Correction 2/10/2020: An earlier version of this story incorrectly stated the amount mayoral candidate Keith Amemiya spent.
Keith Amemiya, a well-connected former insurance executive, has raked in the most campaign contributions in the Honolulu mayor’s race so far, according to campaign finance reports filed by Friday’s deadline.
He collected $723,723 during the most recent reporting period, July 1 to Dec. 31, in part from big-name Oahu business leaders. The first-time candidate also loaned himself $200,000 to help get his campaign off the ground.
His fundraising haul was followed by former Congresswoman Colleen Hanabusa, who raised $259,192 during the same six-month period, and Honolulu City Councilwoman Kymberly Pine, who brought in $127,077.
But it’s Pine who is sitting on the most cash, aided by past fundraisers for her council seat and an earlier start in raising money for the mayor’s race. She has $607,124 on hand.
That’s well above the $360,271 surplus Amemiya has in the bank and Hanabusa’s $215,881, campaign finance records show.
But there’s still plenty of time for the candidates to continue raising money — and spending it — before the Aug. 8 nonpartisan primary. The general election is Nov. 3.
Real estate broker and community activist Choon James announced her candidacy and a fundraising push this month after the latest reporting period ended in December. Her report only shows she loaned her campaign $5,000 in 2019.
A first-time candidate, Amemiya was a senior vice president of Island Holdings until he resigned last month to be a full-time candidate, he said on Saturday. The company is chaired by Colbert Matsumoto, a powerful business figure in Hawaii with a far-reaching sphere of influence.
Amemiya’s campaign contributions reflect that network. Among those who donated the maximum allowable amount – $4,000 – are the CEOs of big development companies including Alexander & Baldwin and the MacNaughton Group, and other major entities including Hawaiian Electric, Hawaii Pacific Health and the Hawaii Community Foundation.
So far, Amemiya has spent $379,951 on his campaign, counting $151,373 in unpaid expenditures. The money includes over $50,000 in polling services, more than $30,000 in public relations and over $30,000 in digital advertising.
Pine, who has spent nearly 15 years representing the Ewa Beach area at the state and local levels, has been fundraising for the mayor’s race since at least November 2017.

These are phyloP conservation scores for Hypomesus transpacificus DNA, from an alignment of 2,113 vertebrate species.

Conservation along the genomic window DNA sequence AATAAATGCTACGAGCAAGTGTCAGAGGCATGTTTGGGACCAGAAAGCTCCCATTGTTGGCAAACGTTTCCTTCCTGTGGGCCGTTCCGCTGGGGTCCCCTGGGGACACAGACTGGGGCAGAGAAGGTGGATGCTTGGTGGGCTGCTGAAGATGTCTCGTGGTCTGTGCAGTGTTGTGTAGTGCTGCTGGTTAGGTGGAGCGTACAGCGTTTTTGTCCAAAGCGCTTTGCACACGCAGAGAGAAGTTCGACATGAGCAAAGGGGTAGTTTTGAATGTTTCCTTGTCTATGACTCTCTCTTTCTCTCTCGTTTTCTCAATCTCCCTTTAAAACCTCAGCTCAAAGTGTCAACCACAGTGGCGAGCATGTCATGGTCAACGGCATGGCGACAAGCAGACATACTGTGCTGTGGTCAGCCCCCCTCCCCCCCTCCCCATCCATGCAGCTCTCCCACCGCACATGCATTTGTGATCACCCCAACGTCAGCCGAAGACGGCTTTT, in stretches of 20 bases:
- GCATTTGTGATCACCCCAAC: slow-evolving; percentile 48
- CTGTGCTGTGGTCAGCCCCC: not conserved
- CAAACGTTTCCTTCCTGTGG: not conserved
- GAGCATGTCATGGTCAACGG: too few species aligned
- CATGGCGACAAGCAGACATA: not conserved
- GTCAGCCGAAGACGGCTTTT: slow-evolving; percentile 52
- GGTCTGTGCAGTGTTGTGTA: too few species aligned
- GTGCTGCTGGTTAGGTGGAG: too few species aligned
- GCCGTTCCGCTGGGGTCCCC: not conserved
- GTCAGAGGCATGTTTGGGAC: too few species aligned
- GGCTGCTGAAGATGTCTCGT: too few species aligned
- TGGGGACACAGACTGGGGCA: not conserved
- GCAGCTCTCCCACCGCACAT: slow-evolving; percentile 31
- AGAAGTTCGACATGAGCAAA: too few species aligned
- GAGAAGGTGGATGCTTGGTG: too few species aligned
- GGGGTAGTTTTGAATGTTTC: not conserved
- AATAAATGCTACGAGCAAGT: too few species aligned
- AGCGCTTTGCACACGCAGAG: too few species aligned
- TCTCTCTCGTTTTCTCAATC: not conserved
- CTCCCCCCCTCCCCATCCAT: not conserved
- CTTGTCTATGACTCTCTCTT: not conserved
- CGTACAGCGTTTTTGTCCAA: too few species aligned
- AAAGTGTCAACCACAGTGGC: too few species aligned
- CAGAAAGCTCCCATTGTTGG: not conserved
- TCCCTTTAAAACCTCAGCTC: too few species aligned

Her top contributors include executives of development companies like the James Campbell Company, the Kobayashi Group, MacNaughton Group and Stanford Carr Development. She also received a $500 contribution from the campaign fund of Council Chair Ikaika Anderson, who has said he is not running for mayor when his term is up this year.
The councilwoman has spent just over $160,000 so far, including about $58,000 in the last half of last year. Her single largest expense in the last six months of 2019 was over $10,000 for a fundraiser at the Waialae Country Club followed by $9,896 to a Denver-based company called KRS Strategies and $6,684 to BOSS HAWAII, a viral marketing company run by Daniela Stolfi, one of Pine’s council staffers.
The Hanabusa campaign has spent $93,858 this election period, including $74,495 in the past six months. One of the biggest expenses, over $17,000, was for consulting services from Mana Means Communication.
Hanabusa, a labor attorney who ran for governor unsuccessfully in 2018, has garnered support from the shipping, banking, development and commercial fishing industries, her contributions show. State Sens. Michelle Kidani and Clarence Nishihara are also backing her.
Some donors, like employees of the engineering firm R.M. Towill, appear to be hedging their bets by giving thousands to multiple candidates. But of the current candidates, Hanabusa has the exclusive backing of influential businessman Walter Dods and Jennifer Sabas, a lobbyist and 20-year chief of staff to the late U.S. Sen. Daniel Inouye.
Honolulu City Councilman Ron Menor, who had filed to run for mayor but never officially announced his candidacy before dropping out this week, raised $364,516 in the six-month election period that started in July.
Marissa Kerns, a former Republican candidate for lieutenant governor, also filed to run but her report only shows a single donation of $500 and a deficit of $11,231. John Carroll, a former GOP state lawmaker, is also running. He raised $1,500 and has a roughly $20,000 deficit.
Other candidates can enter the race until June 2.
The next round of publicly available finance reports are due April 30, and will cover Jan. 1 to April 25.
Sign up for our FREE morning newsletter and face each day more informed.
Quality journalism takes time.
A story that takes fives minutes to read often takes days to report.
Quality journalism takes time and resources to produce, but with support from readers like you, Civil Beat can investigate issues and publish stories that are otherwise difficult to fund.